Workhorse bike is king of Copenhagen streets
COPENHAGEN (Reuters Life!) - Picking up the kids from kindergarten after commuting from work and shopping for groceries sounds like a job best suited for a station wagon.
But not in Copenhagen, where many working parents prefer the slow, heavy and highly functional Christiania bike -- a pedal-powered three-wheel vehicle that retails for $3,000 and can carry up to 100 kg in a huge basket mounted on its front axle.
"It does not use any gasoline, so there is no pollution and you do not have to insure it," said Jeppe Lang after picking up his two children from kindergarten.
There are an estimated 20,000 of these bikes in Copenhagen sharing the Danish capital's vast network of dedicated cycling lanes with some 400,000 regular bikes, according to the Danish Cyclists Federation.
"I definitely prefer the Christiania bike, because it is impossible to park your car here," mother of two Heidi Nielsen said as she stopped her Christiania bike in front of a bakery.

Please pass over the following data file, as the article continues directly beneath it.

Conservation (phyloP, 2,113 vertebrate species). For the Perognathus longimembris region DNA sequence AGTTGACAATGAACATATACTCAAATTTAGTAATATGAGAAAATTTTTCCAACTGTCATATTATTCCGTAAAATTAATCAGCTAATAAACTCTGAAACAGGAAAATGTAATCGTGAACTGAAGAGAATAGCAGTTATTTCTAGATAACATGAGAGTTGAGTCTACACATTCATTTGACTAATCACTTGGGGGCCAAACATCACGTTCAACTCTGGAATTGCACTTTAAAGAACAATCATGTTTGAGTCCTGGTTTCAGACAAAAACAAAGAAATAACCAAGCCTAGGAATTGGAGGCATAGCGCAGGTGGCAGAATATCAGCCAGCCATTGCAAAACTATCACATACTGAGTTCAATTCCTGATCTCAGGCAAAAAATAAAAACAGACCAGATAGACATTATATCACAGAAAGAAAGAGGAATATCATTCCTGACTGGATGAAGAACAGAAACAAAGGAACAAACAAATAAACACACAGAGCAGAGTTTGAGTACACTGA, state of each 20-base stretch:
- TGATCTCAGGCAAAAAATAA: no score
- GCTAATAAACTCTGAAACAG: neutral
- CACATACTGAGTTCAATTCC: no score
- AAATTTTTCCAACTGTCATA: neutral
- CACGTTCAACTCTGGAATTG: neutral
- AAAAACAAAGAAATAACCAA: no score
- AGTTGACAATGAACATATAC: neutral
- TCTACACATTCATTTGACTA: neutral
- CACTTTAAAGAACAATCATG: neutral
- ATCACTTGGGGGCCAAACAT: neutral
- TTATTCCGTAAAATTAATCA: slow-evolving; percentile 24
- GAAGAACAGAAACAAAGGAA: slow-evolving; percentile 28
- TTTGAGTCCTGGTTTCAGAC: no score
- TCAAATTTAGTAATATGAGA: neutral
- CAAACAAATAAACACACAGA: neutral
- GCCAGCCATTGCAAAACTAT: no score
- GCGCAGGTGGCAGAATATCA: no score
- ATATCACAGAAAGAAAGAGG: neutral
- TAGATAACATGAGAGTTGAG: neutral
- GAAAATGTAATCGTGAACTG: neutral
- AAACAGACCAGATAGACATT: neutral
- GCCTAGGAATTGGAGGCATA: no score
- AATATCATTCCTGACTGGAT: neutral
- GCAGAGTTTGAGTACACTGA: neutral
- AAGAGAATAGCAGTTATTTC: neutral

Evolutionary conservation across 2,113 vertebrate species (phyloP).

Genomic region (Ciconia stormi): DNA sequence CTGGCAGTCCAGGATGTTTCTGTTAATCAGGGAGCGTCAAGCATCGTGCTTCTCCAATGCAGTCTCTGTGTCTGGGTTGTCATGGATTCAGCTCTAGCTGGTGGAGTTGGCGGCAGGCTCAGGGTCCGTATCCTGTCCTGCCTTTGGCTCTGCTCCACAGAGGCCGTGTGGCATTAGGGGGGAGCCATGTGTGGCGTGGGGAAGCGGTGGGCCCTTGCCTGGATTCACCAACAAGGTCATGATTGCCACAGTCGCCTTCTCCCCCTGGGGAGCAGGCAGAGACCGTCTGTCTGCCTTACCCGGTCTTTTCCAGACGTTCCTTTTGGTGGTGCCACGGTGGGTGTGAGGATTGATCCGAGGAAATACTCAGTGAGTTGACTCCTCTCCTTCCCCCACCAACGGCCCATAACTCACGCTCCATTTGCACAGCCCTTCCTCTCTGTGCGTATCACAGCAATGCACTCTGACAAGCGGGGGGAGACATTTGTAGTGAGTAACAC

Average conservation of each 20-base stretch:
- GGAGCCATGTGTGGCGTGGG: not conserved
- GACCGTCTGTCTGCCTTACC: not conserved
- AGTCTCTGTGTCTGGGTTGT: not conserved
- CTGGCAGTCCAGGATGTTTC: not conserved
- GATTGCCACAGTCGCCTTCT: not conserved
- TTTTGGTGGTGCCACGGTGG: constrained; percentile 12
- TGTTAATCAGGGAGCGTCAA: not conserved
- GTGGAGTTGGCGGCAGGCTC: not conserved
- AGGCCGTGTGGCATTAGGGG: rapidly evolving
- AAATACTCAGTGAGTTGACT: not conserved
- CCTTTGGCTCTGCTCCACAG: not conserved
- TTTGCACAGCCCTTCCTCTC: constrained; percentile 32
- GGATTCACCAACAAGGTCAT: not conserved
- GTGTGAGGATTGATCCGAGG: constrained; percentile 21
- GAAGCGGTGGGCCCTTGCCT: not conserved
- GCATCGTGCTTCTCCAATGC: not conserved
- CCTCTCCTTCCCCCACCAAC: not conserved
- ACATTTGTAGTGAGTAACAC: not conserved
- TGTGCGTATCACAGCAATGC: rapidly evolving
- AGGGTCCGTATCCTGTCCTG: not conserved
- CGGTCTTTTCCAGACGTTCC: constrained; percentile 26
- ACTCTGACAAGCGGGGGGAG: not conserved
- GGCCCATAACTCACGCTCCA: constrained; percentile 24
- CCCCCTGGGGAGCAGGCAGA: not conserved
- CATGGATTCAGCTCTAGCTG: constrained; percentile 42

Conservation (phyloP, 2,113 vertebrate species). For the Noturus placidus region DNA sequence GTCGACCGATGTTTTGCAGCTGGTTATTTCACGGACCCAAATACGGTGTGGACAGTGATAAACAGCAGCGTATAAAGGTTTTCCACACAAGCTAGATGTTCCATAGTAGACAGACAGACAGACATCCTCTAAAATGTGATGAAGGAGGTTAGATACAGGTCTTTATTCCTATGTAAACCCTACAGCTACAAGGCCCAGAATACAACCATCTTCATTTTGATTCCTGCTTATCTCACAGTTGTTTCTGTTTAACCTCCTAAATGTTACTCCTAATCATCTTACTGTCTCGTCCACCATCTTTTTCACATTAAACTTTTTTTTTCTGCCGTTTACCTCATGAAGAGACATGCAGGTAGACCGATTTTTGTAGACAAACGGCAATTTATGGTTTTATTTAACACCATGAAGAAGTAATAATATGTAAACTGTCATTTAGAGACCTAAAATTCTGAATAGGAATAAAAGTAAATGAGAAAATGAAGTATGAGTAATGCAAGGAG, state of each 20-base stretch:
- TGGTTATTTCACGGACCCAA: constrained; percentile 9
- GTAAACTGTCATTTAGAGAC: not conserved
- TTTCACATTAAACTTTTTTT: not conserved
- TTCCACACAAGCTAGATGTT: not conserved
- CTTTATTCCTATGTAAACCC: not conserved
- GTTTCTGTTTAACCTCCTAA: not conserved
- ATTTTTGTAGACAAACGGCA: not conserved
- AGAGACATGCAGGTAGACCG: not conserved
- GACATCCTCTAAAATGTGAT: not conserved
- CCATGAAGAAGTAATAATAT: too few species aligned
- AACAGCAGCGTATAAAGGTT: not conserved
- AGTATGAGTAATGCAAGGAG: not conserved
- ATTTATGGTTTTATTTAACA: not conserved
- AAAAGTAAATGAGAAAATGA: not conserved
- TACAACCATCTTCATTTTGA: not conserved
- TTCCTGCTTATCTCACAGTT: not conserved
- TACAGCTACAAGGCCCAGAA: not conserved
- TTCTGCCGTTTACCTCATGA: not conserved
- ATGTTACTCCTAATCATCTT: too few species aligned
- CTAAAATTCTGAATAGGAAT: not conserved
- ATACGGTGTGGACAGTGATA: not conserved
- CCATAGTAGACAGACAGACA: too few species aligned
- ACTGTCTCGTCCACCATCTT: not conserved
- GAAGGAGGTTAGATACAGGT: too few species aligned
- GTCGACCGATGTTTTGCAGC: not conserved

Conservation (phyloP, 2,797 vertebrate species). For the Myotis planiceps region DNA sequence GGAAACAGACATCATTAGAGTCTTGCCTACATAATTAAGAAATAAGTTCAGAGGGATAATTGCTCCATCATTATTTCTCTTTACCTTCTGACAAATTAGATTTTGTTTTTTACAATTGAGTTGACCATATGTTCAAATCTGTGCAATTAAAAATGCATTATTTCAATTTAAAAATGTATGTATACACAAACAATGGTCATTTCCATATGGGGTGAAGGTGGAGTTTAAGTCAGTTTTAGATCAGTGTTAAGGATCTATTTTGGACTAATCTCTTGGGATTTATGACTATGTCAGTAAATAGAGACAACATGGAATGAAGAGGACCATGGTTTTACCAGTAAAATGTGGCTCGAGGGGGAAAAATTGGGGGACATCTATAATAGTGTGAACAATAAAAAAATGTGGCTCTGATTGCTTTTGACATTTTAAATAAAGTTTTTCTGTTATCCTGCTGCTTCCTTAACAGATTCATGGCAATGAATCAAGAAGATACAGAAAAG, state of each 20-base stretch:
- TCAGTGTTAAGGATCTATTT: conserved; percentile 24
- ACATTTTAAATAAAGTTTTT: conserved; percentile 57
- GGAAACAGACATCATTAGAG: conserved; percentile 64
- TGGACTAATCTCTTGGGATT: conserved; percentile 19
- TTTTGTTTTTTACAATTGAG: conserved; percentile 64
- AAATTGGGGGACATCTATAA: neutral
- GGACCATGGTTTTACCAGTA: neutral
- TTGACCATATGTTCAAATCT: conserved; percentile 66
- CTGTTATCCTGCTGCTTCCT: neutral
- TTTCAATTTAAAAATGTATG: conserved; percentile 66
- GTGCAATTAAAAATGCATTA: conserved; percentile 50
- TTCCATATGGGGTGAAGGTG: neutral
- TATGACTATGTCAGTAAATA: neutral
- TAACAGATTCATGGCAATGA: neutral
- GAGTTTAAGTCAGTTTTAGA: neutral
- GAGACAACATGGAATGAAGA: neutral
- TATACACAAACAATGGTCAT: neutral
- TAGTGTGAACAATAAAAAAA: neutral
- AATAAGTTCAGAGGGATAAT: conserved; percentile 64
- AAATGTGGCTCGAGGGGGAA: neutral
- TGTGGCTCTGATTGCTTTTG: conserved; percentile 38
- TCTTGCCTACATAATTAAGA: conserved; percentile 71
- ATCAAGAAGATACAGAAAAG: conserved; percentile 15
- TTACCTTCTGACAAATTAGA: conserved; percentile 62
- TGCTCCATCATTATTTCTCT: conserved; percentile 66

The bike was invented in 1984 by blacksmith Lars Engstrom in Copenhagen's famous "free town" hippie enclave of Christiania. He made it as a birthday gift for his wife, Annie Lerche.
The two created a business out of the idea, setting up production on the Danish island of Bornholm in the Baltic Sea. Fom there they export Christiania bikes to 12 countries including Great Britain, Germany and Australia.
"Back then the idea was to bombard the city with carrier bikes and no one believed us," said Lerche.
The Danish postal service also uses the bikes to carry mail in Copenhagen, and the Bornholm factory is running at full clip to meet demand.
Lerche estimated that the bikes have replaced 8,000 cars on the streets of Copenhagen since their arrival.
(Editing by Paul Casciato)
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